This also seems like a good time to say thank you: thank you to everyone who has taken the time to read my words. It means so very much to me.

Tuesday, January 3, 2012

"The Least of the Deathly Arts"

I started writing "The Least of the Deathly Arts" in August of 2008. It was the story I workshopped during week 6 of Clarion.

It didn't have an ending when I workshopped it. I was tired, I was under deadline, and I didn't have the faintest clue how the thing should finish. So I just sort of stopped writing, and turned it in. (Er, sorry fellow Clarionites.)

It actually looks very different now, slightly more than three years later, than it did then. It turned out, as you see, that figuring out the ending was the key to all the bits in the middle. 

I have such a love for this story. I loved writing it at Clarion. I loved doing all the research: funeral customs! medieval academic treatises on vampires! exsanguination! poetry! I love Noir, and I'm beginning to think she might have more stories for me to tell.

And I particularly love that it appears in Subterranean, which has long been one of my favorite publishers. 

So here is the story, and I hope you love it, too.

Monday, January 2, 2012

No apologies

I was taking a break from writing last night, and posted a link on twitter to The Black Hours, a medieval manuscript that is in my current novel-in-progress. Someone responded that the manuscript seemed like a very Kat sort of a thing, that what I was writing sounded like a very Kat sort of a book. Concerned that the character-restrictions of twitter would make what was absolute sincerity on my part seem like snark, I agreed, and then said that I didn't really see the point of writing something if it wasn't a very me sort of a thing to write.

The timing was interesting, or perhaps serendipitous, as I had just read this post from Nova Ren Suma, talking about how 2012 was going to be a year where she wrote solely for herself, and made no apologies for doing so - to be the writer who she is, rather than the writer that anyone else thinks she ought to be.

It's a powerful statement, and one that echoes a lot of the New Year's goals that I've read in the past couple of days. I think there are a lot of us who want to write our stories, and more, to not feel as if we ought to apologize for doing so.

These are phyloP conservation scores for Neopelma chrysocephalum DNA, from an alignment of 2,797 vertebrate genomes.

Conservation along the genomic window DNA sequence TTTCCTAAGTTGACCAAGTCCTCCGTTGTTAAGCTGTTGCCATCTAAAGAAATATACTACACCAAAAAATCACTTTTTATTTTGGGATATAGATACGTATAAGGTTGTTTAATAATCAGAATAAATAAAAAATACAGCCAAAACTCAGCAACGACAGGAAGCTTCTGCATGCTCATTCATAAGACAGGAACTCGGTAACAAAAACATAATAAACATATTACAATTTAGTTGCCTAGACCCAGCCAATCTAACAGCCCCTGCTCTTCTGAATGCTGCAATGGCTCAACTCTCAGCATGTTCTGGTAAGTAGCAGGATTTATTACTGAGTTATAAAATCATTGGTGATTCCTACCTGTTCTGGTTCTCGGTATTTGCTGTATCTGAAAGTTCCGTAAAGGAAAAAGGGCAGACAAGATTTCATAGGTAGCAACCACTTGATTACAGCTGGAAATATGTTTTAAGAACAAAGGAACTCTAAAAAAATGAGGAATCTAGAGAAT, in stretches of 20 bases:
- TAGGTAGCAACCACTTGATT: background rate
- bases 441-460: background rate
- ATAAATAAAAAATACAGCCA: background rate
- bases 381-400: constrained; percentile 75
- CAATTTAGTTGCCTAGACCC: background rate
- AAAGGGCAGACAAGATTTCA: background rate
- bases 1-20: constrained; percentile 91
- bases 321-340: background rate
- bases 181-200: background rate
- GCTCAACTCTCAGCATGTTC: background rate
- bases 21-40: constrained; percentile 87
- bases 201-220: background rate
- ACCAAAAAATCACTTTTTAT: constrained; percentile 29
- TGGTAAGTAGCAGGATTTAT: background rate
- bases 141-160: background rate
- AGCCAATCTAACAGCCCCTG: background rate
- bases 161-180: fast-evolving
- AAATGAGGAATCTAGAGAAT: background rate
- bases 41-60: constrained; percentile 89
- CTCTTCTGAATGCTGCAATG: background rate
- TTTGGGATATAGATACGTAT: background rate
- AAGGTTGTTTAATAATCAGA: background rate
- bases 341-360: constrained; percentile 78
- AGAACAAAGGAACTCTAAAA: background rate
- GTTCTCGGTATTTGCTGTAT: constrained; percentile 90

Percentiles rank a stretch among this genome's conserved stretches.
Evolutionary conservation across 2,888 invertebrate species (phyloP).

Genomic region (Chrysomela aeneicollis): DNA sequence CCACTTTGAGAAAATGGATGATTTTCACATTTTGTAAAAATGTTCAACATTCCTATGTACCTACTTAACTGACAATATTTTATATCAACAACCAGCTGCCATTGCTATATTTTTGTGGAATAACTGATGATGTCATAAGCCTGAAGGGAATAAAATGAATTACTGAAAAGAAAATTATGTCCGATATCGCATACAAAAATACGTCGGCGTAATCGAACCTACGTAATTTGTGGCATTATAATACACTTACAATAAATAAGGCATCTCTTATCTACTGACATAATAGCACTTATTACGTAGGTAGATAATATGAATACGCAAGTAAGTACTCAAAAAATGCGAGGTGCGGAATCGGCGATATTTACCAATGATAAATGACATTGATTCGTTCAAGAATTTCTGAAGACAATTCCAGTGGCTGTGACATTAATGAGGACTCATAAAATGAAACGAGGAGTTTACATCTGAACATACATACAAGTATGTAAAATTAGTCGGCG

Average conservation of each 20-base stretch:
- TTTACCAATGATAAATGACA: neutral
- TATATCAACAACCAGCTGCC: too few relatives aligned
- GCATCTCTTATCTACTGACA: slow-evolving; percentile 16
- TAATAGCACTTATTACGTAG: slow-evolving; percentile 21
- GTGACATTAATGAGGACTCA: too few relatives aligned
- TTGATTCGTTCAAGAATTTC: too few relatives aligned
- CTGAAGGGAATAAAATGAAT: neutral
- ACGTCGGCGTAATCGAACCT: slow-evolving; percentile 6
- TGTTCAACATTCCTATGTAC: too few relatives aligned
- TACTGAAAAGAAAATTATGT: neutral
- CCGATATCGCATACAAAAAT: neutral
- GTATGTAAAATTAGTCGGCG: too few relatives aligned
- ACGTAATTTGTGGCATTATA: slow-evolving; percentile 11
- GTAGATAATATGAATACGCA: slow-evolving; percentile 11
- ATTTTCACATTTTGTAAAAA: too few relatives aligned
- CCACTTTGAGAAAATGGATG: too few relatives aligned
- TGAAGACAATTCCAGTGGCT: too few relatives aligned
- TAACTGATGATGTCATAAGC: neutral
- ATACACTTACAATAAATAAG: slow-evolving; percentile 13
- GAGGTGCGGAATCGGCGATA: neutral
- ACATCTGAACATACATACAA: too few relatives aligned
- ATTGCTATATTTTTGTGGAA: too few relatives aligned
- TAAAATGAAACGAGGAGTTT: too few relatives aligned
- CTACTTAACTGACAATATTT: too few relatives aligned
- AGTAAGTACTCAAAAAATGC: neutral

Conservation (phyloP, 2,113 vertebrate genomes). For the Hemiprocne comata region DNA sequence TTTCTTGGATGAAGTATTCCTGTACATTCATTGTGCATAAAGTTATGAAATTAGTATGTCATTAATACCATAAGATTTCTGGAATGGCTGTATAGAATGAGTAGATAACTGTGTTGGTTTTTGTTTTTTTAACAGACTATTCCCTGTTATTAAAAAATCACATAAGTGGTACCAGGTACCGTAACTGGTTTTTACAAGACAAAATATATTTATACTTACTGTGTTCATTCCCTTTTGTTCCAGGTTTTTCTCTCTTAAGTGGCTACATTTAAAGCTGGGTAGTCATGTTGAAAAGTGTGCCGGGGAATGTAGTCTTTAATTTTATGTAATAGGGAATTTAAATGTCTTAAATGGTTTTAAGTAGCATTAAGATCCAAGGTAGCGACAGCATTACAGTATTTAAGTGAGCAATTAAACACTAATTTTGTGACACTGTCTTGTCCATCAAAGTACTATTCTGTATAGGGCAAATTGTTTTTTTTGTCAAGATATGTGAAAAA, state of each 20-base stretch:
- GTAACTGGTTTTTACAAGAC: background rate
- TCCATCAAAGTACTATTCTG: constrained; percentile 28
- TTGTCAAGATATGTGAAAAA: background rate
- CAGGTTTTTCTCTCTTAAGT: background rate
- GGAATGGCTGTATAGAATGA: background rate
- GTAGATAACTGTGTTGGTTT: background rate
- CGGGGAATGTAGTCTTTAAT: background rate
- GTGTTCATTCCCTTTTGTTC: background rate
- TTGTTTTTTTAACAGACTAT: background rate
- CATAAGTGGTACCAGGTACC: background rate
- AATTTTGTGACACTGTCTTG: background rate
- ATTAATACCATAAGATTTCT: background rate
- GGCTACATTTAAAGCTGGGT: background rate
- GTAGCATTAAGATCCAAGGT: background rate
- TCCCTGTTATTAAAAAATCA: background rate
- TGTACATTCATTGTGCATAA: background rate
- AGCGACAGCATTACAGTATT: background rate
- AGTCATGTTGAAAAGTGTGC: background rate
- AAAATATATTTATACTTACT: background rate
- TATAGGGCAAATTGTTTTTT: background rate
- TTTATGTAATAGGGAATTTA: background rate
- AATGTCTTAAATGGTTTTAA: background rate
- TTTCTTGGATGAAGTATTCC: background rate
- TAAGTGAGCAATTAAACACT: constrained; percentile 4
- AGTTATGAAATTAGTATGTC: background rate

Writing is hard, and it doesn't come with promises. One sale is not a guarantee of the next. No one owes it to us to like our stories, our books, or even to read them. We hear all the time what readers or editors do or don't want (sometimes these things are the same, just to make the craziness complete). We hear more specifically what people do or don't like about our work. (Trust me, even if you try to avoid reviews, people will send them to you. Even the critical ones. Especially the critical ones.) Well-meaning people will suggest what they feel are easier kinds of books to write, guaranteed best-sellers, the one change you should have made to that last thing you published that would have made it perfect. Well-meaning people will tell you these things until you want to curl up in an ink-stained puddle and cry into your manuscript.

But there are no promises. There are no guarantees, no magic words or perfect plots. And writing is hard. Writing is hard, and sometimes the only thing you can do is write your own story. Even if all you've heard is that "King Arthur, Sparkly Zombie" is the most overdone concept in the history of literature. Even if it's in Anglo-Saxon alliterative prose, and everyone has told you you'd be a runaway success if you only wrote accessible stories. Even if it's in first person pov, and your lead is a woman, and everyone knows those don't sell. Writing is hard, and what is the point of doing it, if not to tell your story?

Write your own story. And apologize to no one for doing so.